• The Royal Society of London offers the "Theo Murphy Blue Skies awards", to support fundamental research in new and emerging areas with the aim of providing preliminary proof of concept for unproven or novel and transformative ideas and projects which draw on the application of interdisciplinary expertise.

• Under the headline "Publish and be wrong", the Economist writes about a paper arguing that headline-grabbing scientific reports are the most likely to turn out to be wrong ("Why Current Publication Practices May Distort Science", by Neal S. Young, John P. A. Ioannidis, and Omar Al-Ubaydli, PLoS Medicine, doi:10.1371/journal.pmed.0050201). The claim is that the pressure to publish in prestigious journals yields fosters overselling, thus increasing the risk of errors. The authors ' background is medical research, and I'm not so sure if their results can be readily transferred to other disciplines. But I'm quite convinced that their claim holds for research results with prominent coverage in newspapers. (via incoherently scattered ponderings)

Tuesday, October 14, 2008

Yes, Canada votes today - just in case your newspaper was too cluttered with Obamisms, Palinoms, or stockbrokers burying their head in their hands. As almost all modern democracies, Canada has a multi-party system. Currently five parties are represented in the Parliament: The Conservative Party of Canada, the Liberal Party of Canada, the New Democratic Party of Canada, the Green Party of Canada, and the Bloc Québécois.

Just to mention it, even the USA is - theoretically - a multi-party democracy. Here is the list. Ever heard of more than the first two? And yes, there exists also a Democratic Socialist party in America.

If you're eligible to vote, chose wisely...

Monday, October 13, 2008

Happy Thanksgiving!

Today is Thanksgiving in Canada, and this time I actually was aware a national holiday is coming before I stood in front of a "CLOSED" sign. I feel very integrated. It's a day to be grateful for having ten fingers to type, a warm laptop in my bed, a blog to publish and a readership to talk to. So thanks to everybody for being around, commenters and lurkers likewise (Yes, I'm talking about YOU!).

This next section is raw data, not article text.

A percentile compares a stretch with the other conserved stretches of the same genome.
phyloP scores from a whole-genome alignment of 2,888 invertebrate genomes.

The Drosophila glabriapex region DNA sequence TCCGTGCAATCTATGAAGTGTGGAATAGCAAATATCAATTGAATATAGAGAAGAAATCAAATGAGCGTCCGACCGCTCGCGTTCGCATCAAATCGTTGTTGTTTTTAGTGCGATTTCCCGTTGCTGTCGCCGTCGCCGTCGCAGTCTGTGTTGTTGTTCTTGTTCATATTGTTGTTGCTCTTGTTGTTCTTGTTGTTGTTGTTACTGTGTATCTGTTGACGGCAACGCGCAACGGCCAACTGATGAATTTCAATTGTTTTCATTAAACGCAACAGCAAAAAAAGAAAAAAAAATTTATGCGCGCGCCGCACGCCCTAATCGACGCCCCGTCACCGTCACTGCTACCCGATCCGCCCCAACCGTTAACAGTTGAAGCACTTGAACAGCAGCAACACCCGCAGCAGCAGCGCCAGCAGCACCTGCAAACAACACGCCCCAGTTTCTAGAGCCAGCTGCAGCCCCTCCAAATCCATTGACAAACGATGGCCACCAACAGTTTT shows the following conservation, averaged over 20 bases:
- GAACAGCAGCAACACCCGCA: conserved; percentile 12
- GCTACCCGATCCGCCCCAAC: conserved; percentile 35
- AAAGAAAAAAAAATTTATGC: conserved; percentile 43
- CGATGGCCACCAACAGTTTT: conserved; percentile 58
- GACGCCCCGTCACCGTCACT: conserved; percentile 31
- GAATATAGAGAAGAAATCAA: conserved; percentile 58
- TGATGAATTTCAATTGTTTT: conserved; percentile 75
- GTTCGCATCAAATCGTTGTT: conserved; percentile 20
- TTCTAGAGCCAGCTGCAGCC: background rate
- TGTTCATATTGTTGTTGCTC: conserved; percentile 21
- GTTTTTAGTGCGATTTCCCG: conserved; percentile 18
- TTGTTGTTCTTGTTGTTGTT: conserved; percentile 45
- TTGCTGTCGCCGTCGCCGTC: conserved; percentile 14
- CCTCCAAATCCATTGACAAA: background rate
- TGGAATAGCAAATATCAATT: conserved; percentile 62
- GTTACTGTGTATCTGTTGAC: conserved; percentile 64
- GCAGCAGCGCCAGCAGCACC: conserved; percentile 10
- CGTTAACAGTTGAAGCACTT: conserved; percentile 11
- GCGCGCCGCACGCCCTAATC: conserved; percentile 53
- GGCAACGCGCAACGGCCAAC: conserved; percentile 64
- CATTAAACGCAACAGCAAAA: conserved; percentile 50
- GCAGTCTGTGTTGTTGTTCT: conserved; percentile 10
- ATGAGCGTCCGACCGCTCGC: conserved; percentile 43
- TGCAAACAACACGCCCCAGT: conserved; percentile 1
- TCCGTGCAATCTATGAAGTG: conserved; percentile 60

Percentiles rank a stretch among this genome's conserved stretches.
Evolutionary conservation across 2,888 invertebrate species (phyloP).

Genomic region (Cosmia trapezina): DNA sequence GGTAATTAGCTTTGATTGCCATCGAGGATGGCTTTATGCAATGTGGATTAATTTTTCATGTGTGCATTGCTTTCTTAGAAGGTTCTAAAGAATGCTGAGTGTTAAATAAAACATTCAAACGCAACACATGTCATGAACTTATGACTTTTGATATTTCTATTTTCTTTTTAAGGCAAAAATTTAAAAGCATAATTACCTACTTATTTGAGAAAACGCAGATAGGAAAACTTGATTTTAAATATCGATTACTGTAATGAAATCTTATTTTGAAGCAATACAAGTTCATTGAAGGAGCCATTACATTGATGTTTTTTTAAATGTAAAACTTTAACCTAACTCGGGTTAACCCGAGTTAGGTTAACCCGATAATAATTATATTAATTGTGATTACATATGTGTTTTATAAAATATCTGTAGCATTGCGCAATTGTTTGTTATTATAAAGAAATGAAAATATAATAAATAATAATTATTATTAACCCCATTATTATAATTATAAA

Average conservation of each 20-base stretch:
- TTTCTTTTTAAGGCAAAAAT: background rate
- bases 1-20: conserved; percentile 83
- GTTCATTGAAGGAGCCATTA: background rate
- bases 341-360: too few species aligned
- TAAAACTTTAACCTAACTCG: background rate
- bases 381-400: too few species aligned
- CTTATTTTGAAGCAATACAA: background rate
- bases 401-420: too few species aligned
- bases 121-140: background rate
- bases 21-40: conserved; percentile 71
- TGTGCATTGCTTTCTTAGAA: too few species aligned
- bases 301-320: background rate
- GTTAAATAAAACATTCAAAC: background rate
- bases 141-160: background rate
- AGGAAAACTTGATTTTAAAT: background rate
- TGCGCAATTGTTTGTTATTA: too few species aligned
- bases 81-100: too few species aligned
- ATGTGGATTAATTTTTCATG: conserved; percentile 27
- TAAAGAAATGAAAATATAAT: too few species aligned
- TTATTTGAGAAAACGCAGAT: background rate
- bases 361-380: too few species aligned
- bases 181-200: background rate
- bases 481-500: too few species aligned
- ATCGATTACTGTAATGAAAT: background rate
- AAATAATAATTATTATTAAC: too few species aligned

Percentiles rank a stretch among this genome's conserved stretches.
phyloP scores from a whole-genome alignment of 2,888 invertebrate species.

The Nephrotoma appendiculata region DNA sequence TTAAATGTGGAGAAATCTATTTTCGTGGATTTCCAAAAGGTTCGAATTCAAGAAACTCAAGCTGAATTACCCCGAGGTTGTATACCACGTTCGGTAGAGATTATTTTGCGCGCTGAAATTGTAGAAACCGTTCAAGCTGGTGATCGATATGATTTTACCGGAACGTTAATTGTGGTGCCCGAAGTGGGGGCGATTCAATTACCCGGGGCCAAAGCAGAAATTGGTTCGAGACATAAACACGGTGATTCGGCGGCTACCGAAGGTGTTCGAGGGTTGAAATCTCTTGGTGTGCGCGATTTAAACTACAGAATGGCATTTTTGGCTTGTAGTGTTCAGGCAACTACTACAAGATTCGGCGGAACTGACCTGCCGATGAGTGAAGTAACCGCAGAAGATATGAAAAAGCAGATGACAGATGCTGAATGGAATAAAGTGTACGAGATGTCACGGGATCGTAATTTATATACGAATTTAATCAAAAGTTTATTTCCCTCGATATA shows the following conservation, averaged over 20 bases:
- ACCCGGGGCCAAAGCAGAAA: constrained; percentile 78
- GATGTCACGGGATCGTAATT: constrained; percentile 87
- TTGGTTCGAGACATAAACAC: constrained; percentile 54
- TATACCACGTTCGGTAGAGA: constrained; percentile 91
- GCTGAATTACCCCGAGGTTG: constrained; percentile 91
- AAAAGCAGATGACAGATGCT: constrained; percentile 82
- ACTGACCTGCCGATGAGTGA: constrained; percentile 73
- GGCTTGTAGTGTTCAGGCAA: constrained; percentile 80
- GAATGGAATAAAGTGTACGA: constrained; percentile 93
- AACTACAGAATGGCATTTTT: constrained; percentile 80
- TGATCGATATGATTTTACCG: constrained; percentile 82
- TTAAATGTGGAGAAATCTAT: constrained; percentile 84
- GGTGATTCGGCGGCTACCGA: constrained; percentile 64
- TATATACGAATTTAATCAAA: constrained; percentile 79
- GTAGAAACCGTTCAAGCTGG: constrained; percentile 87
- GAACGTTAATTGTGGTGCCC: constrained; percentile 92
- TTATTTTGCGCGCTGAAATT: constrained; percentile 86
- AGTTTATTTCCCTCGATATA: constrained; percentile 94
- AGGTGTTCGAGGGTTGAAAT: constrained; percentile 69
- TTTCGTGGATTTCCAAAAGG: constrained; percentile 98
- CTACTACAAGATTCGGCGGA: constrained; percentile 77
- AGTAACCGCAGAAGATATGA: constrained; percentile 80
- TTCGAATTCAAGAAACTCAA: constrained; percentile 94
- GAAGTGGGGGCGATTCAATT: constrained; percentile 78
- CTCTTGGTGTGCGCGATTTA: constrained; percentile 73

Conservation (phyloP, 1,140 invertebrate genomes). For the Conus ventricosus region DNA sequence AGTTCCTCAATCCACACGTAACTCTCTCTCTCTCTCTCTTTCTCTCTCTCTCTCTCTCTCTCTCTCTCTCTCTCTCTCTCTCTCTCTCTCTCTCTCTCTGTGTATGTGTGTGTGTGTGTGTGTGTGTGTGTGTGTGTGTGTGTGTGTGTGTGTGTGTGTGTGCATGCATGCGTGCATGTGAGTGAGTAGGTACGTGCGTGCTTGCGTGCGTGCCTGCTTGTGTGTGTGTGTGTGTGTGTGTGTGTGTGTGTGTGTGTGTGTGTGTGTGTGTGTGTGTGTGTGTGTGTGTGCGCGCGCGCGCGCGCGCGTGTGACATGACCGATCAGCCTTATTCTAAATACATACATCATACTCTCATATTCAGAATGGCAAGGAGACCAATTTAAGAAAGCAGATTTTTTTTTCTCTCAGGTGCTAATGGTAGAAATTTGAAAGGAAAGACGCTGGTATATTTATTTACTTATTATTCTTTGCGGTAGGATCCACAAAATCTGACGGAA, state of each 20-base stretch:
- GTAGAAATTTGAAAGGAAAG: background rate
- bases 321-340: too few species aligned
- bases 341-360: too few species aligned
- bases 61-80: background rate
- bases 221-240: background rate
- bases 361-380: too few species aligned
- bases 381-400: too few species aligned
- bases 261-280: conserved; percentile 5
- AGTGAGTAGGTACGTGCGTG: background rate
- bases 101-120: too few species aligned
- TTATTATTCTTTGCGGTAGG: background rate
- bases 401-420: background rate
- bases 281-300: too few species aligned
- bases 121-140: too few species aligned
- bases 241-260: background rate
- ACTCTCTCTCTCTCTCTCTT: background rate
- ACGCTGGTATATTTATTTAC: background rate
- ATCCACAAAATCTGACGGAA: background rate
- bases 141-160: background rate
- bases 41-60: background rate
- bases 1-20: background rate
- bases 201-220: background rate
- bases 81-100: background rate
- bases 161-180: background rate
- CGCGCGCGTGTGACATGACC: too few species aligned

At an international workplace, national holidays can be very confusing. Oct 3rd for example is a national holiday in Germany. Oct 9th, so I learned, was a Jewish holiday. Yesterday was the Spanish National Day 'Día de la Hispanidad', today is also 'Rwagasore Day', a national holiday in Burundi, and tomorrow is President's Day in Zaire. Granted, there are no Zaireans at PI, but still this inspired me to look up some calenders to figure out what day one would indeed have to work if one did obey all religious and national holidays.

Not many. I went through the Earth Calendar, and here are the days that would not have been holidays in 2008: Jan 23, Feb 13, Nov 13, Dec 3rd. Happy holidays! I'm all for globalization ;-)

Saturday, October 11, 2008

This is your economy on drugs

The Reward Circuit

Happiness and self-fulfilment are common goals in the game that is human life. However complex the rules of that game, eventually it is a neurobiological response in our brains that makes us feel happy or satisfied. Natural selection has favored those species who desired to achieve behavior that was beneficial for the survival of the individual and its kind. In the course of evolution, we were thus endowed with what neuroscientists call the “reward circuit”. The reward circuit becomes active if we do what is necessary or beneficial for survival, such as eating, learning, or having sex.